House Budget Chairman Paul D. Ryan says he won’t have to make dramatic changes to the plan Republicans passed out of the House last year to bring the federal budget into balance in 10 years, in part because of improved economic circumstances and the tax increases that Congress approved this year.
“We were always close to balance,” the Wisconsin Republican told reporters Wednesday, “and the changes in the baseline, revenue and spending, and some of the reforms we have to put in there, will get us there.”
Ryan is preparing to release a fiscal 2014 budget resolution next week that, like his previous budgets, will set out fundamental GOP policies through the direction of federal spending and will likely draw sharp criticism from Democrats for requiring steep cuts in programs. Democrats have already pointed to Ryan’s plan of balancing the budget in 10 years, a far more aggressive goal than the $287 billion deficit in 2022 that the Republican plan envisioned last year, as evidence of draconian reductions the GOP is looking for.
But Ryan said improvements in the economy that have changed the Congressional Budget Office’s outlook for coming years and the tax increases in the fiscal law (PL 112-240) that passed on Jan. 1 have changed the field.
He told reporters he did not to expect “some big new thing” in the fiscal 2014 proposal “because you don’t have to do a whole lot to get to balance.”
The fiscal law that passed Jan. 1 added more than $600 billion in new revenue over 10 years by raising tax rates on households that earn $450,000. And improved projections of economic growth also have brightened the fiscal picture by promising additional tax revenue, leading the CBO to change its baseline for measuring the fiscal impact of congressional actions. CBO in its latest outlook reduced the projected deficit over the next 10 years by about $800 billion.
Ryan declined to reveal any specifics of the budget resolution, which will be introduced March 12 and marked up by the House Budget Committee on March 13. The Senate Budget Committee is expected to mark up on March 14 a rival Democratic budget resolution, with Chairwoman Patty Murray of Washington writing the plan. Murray has already criticized the prospective Republican plan, and GOP Rep. Peter T. King of New York has said he is uncomfortable with the level of cuts that may be necessary to balance the budget.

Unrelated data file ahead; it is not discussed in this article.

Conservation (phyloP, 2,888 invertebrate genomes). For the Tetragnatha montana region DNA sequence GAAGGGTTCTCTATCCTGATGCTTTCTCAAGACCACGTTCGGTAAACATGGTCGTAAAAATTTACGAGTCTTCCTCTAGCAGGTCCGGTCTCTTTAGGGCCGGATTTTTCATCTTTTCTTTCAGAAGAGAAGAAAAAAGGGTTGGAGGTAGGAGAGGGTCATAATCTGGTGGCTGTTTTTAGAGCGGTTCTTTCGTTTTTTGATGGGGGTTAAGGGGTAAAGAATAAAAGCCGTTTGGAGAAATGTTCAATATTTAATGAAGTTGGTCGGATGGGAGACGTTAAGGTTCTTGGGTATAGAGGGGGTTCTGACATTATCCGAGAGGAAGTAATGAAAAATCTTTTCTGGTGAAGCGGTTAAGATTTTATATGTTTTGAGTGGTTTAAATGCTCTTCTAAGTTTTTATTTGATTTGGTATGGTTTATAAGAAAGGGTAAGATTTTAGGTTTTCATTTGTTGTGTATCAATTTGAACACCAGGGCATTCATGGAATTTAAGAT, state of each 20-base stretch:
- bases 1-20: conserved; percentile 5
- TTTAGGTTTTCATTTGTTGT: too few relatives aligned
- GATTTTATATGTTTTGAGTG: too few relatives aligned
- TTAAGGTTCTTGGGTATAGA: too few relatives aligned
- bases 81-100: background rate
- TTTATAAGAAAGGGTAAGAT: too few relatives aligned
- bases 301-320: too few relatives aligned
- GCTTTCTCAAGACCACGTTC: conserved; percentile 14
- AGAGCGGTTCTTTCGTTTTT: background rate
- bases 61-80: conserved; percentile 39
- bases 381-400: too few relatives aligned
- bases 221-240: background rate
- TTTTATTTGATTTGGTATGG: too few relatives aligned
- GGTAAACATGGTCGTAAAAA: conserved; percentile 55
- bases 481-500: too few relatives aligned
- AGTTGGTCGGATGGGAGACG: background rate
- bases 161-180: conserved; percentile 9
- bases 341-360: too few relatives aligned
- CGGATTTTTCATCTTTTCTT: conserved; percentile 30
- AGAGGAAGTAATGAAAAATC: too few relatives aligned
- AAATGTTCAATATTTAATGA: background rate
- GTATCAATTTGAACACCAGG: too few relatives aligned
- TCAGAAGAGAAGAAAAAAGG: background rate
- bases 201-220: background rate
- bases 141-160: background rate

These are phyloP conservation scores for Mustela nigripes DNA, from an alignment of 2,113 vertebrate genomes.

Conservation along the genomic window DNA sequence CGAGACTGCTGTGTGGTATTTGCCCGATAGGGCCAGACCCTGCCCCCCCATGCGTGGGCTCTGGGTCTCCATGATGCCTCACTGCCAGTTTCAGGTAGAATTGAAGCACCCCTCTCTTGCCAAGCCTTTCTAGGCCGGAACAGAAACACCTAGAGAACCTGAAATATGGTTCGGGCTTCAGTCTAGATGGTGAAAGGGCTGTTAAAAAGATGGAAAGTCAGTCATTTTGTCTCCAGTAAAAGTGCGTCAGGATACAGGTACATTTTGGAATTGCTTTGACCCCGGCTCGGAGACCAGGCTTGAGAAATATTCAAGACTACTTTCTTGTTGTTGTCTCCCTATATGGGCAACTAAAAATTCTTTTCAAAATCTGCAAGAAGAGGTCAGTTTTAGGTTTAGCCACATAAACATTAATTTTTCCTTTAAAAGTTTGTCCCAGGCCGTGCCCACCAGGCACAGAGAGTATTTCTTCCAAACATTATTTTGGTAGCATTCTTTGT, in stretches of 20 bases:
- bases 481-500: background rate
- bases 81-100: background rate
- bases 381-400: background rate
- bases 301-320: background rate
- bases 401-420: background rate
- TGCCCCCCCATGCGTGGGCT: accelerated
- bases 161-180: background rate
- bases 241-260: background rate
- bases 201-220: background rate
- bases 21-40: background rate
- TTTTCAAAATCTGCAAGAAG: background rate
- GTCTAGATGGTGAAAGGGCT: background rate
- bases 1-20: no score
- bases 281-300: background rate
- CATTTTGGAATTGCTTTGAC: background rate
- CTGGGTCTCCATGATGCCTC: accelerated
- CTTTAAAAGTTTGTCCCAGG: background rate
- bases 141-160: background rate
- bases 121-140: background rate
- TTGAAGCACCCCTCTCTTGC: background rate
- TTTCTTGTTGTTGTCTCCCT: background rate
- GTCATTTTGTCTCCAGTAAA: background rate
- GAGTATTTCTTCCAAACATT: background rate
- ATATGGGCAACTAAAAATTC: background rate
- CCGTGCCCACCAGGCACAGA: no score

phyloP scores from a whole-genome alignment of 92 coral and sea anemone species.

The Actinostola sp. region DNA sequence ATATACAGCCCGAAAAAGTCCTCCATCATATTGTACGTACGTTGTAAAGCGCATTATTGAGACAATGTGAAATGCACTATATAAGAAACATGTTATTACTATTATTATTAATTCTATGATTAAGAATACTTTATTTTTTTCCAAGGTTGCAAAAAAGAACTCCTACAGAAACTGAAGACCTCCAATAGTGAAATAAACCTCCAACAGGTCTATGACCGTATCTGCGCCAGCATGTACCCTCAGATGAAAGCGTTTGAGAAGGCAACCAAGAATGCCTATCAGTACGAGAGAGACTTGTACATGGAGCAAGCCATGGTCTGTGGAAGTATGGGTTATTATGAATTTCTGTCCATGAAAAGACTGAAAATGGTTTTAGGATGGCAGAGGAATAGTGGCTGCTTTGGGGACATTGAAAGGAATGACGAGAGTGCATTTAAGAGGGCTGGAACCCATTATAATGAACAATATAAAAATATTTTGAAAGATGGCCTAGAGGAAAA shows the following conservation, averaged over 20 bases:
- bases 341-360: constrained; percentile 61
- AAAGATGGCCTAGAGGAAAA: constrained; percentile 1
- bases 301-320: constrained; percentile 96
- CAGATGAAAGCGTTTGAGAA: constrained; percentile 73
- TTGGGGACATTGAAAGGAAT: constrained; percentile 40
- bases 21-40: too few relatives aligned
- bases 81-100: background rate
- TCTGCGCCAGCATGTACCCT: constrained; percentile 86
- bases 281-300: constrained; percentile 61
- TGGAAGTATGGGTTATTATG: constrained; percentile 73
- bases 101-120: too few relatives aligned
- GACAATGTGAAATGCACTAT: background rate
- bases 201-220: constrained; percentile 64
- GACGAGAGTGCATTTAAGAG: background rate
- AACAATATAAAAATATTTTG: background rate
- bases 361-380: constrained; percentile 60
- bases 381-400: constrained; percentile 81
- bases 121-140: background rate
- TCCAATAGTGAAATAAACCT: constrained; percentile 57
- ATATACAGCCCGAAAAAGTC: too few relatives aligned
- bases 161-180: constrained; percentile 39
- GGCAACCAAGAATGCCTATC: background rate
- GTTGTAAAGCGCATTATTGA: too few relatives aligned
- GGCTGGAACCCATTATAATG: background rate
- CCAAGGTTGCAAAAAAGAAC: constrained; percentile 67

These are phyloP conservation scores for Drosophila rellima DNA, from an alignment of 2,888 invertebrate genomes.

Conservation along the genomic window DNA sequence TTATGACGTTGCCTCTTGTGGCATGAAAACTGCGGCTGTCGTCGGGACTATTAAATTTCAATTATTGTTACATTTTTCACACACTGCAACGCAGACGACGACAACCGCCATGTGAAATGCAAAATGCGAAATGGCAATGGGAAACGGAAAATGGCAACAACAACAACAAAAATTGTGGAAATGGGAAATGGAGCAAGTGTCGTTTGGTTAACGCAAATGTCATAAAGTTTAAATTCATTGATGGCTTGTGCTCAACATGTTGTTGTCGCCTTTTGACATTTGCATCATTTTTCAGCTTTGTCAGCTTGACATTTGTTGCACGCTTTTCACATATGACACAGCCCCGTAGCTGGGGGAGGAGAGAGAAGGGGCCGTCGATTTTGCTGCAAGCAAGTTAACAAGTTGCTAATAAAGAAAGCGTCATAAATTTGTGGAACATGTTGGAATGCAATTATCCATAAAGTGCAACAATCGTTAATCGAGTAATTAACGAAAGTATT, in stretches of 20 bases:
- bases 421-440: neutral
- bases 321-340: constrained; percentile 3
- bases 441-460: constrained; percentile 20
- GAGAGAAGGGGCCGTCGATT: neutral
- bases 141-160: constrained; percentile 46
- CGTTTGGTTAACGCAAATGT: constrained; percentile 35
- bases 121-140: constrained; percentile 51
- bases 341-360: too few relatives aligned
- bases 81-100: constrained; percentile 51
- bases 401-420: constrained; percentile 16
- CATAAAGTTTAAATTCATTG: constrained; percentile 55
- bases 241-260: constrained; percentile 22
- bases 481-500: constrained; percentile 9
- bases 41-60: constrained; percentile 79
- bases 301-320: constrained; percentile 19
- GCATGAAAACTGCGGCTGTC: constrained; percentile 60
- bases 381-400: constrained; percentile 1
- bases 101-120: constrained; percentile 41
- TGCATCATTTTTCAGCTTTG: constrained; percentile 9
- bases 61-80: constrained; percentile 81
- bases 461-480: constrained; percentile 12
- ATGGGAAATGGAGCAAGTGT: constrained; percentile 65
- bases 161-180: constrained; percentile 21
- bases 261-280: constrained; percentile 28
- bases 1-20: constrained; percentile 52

However, Ryan dismissed any concerns that, even with a reduced number of Republicans in the House since the election, he would not get enough GOP votes to pass the budget resolution.
“We’re unified,” he said. “We have members who have various priorities and preferences coming from different districts. But on the points of getting an agreement that gets cuts and reforms that get us on a path to balance, we are completely unified.”
Ryan said he spoke this week with President Barack Obama, who is reaching out to the GOP as the budget process begins, as part of an outreach plan by the White House that includes a meeting with Republican senators Wednesday and House GOP lawmakers next week. Ryan did not describe their conversation.
Although the president’s fiscal 2014 budget is running almost two months late — it is not expected to be released until the end of March or early April — the House and Senate Budget Committees plan to mark up their competing fiscal 2014 budget resolutions on time next week.
GOP leaders have pledged to present a budget resolution that balances in 10 years, a much shorter deficit elimination window than in past budgets.